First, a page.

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Fatal Construction Accident Leads to Homicide Charges

Two construction managers are now facing homicide charges in the death of a Queens construction worker who was crushed by a collapsing wall in a deadly accident in Manhattan’s Meatpacking District. The construction managers, Wilmer Cuevas and Alfonso Prestia, inexplicably refused to shut down a construction site on 9th Avenue earlier this year despite the pointed warnings of an engineer who recently inspected the work. The engineer, according to the indictment warned the man that continuing work at the site was too dangerous. The engineers pleas were completely ignored.

Cueva, an employee with Sky Materials Corp and Prestia, an employee with Hartco Consultants Corp., have each been charged with counts of manslaughter, criminally negligent homicide and reckless endangerment. They face up to 15 years in jail. Prestia’s employer Hartco was fined $12,000 for failing to protect a worker during excavation operations. It is not clear whether Sky Materials was fined.

The indictment is a textbook example of why worker safety laws are critical. The accusation includes evidence that an independent engineer initially voiced safety concerns to Prestia, the site superintendent. The engineer reportedly pleaded with Prestia to issue a stop work order. Prestia ignored the engineer entirely. The engineer, after being shunned by Prestia, went to the foreman Cueva and demanded that work be stopped because of a risk of serious injury or death. Cueva similarly refused to stop the work. The engineer was attempting to persuade the project manager to order that work be stopped at the site when the tragedy occurred.

We will allow the criminal case and the evidence to determine what if any charges are appropriate for the two individuals. A jury will be entrusted with that important decision. Endeavoring to comment on an ongoing criminal investigation is a risk riddled proposition. However, the climate that continues to exist at construction sites across New York is something we are quite comfortable opining on. When two experienced construction supervisors flatly refuse to stop work at a construction site – – even in the face of pleas by a safety engineer for a work stoppage because the area was dangerous – – you have to wonder what the motivations are . . . It says here this tragic loss of life occurred solely because of the pressures put on the workers to finish the job faster. When there is a race to the finish line inevitably the people in charge of safety will cut corners to reach the finish line faster. The result: serious accidents that result in life altering injuries or, like in this case, senseless death.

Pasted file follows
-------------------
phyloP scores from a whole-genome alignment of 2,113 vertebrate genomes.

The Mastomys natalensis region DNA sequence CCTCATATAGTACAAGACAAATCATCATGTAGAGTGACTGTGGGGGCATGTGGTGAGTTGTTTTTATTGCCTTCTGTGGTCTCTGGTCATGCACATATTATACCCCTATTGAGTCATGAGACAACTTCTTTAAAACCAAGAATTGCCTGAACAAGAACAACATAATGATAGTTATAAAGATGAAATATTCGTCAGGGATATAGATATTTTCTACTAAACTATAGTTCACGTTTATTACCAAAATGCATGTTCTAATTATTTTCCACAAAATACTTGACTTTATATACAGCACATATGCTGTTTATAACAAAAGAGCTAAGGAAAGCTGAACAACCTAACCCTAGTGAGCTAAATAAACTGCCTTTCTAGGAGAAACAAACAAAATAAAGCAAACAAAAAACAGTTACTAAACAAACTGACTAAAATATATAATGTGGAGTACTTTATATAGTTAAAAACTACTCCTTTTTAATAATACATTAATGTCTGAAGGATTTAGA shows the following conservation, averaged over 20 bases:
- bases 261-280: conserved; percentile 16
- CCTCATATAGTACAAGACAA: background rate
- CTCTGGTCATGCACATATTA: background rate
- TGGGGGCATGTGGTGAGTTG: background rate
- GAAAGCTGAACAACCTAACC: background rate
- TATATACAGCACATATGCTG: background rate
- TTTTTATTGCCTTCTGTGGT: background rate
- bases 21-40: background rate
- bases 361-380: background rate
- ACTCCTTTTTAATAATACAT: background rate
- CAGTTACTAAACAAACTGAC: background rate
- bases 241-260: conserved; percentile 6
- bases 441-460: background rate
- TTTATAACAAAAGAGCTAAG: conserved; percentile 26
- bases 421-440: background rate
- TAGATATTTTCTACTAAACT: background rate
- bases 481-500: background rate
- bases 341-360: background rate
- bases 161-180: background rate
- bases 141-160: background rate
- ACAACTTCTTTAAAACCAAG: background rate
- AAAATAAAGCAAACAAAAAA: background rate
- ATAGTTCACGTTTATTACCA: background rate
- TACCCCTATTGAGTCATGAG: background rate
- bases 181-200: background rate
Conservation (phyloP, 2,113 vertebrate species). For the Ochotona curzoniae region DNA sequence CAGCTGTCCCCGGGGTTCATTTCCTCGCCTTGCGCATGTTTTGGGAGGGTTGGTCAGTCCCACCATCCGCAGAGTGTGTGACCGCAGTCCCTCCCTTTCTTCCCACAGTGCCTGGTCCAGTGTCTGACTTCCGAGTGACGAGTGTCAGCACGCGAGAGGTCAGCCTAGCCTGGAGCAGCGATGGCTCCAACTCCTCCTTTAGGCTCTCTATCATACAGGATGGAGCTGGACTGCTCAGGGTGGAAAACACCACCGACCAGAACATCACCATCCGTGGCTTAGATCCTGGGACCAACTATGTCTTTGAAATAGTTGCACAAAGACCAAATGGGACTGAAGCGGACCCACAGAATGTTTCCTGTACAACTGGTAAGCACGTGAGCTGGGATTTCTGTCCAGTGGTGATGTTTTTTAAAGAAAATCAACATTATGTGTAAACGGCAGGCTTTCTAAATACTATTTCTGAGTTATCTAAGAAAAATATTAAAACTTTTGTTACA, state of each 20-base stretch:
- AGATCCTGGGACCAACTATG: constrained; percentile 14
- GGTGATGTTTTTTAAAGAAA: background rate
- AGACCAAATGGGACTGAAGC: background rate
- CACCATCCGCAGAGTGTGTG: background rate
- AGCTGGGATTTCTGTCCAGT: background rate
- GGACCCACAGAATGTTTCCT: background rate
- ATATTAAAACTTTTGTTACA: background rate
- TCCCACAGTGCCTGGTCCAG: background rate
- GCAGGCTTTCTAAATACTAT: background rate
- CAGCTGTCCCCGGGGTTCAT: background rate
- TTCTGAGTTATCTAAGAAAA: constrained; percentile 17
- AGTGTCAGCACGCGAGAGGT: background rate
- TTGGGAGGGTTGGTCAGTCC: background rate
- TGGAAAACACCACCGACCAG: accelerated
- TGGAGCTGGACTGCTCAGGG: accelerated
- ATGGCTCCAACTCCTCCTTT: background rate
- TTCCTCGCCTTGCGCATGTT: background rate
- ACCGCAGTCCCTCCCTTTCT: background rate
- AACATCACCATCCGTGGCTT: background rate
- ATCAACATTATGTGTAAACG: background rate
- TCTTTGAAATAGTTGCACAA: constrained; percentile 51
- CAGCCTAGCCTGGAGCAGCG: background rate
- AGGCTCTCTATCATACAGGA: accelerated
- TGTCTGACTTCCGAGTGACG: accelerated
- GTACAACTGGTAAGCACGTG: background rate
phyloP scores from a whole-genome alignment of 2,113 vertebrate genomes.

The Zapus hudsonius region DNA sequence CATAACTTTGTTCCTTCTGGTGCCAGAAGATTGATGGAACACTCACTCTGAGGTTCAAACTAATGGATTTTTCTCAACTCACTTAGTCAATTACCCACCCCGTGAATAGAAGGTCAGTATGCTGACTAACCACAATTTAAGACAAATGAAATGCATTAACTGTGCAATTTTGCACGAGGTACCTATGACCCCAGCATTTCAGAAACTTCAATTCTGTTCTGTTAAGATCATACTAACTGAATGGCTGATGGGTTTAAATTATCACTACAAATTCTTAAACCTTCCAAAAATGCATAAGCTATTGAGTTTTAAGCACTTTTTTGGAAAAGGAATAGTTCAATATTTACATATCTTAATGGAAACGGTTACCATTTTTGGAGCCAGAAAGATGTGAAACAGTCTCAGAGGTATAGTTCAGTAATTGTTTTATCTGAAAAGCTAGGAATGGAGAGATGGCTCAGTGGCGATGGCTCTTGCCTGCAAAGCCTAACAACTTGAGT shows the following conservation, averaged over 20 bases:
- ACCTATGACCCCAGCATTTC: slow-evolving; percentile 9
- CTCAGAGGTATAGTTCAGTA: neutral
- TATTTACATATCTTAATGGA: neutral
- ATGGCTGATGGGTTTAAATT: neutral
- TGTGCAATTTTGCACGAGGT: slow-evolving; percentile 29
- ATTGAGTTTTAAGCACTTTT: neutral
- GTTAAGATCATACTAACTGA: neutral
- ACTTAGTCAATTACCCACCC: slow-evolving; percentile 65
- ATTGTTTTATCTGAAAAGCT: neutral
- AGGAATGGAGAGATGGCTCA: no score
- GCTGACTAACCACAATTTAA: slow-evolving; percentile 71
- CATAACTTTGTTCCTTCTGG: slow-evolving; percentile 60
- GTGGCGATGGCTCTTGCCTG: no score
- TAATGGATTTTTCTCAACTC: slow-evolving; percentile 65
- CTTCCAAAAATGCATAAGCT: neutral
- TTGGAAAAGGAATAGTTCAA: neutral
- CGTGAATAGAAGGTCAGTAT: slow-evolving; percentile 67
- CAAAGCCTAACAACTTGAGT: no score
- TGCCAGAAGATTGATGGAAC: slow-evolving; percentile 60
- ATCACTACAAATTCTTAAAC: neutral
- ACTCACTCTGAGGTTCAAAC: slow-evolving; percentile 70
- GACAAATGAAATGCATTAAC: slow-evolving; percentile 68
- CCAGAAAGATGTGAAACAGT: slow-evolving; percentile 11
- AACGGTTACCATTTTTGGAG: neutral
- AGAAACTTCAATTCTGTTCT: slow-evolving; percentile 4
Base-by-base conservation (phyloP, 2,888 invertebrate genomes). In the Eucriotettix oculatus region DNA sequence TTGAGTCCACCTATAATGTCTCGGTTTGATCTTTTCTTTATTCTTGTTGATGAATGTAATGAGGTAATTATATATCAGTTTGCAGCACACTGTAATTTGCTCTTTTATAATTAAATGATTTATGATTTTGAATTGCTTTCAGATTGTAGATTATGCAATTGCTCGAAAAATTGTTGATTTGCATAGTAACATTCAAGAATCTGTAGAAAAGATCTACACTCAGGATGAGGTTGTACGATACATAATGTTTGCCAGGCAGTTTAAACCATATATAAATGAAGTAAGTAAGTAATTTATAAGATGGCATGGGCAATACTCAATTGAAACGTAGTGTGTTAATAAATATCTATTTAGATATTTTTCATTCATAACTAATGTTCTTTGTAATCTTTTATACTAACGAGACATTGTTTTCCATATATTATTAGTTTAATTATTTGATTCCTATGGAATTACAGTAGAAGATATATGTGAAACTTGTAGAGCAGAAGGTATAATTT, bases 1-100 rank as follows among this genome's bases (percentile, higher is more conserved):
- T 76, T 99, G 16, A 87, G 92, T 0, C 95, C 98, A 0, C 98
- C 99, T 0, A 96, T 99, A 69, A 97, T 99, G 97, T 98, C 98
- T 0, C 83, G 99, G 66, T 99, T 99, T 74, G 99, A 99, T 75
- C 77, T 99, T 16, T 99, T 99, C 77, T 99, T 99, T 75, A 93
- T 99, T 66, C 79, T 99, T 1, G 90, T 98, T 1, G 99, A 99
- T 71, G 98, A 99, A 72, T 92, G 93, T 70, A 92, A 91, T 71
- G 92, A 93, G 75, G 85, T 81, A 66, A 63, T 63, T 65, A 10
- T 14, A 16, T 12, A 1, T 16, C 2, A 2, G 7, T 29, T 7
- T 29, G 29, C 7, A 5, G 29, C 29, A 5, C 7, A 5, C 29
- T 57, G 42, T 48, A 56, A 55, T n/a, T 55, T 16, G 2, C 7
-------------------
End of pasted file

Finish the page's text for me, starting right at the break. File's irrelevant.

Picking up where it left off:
The consequences to the companies involved are too insignificant to make an impact. A criminal homicide charge would resonate with companies across the state if there was some practical way to enforce it. There really isn’t. The $12,000 fine will do little to deter the company from employing a similar shortcut in the future. That is why the civil worker safety laws in New York remain as vital as ever. New York Labor Law §240 holds property owners, developers and general contractors civilly liable when a failure to provide a safe workplace causes a worker to be injured at a construction site. It creates an incentive for companies who have the ability to control safety at a jobsite to provide a safe place to work as well as appropriate, safe equipment for the workers to use. The law permits a seriously injured worker who is permanently disabled or the family of a deceased worker to recover meaningful compensation and provide them with an opportunity to move on with their lives when their injuries are the result of not being given a safe place to work. This tragic case is a vivid illustration of when this law is essential.

Our thoughts and prayers are with the loved one’s of Carlos Moncayo. His death was both tragic, senseless and wholly avoidable. May his family and friends find the strength to move forward in their lives and make peace with this loss.

Block O’Toole & Murphy is a law firm committed to fighting on behalf of construction workers and their families. You may learn more about the firm by reviewing their website at

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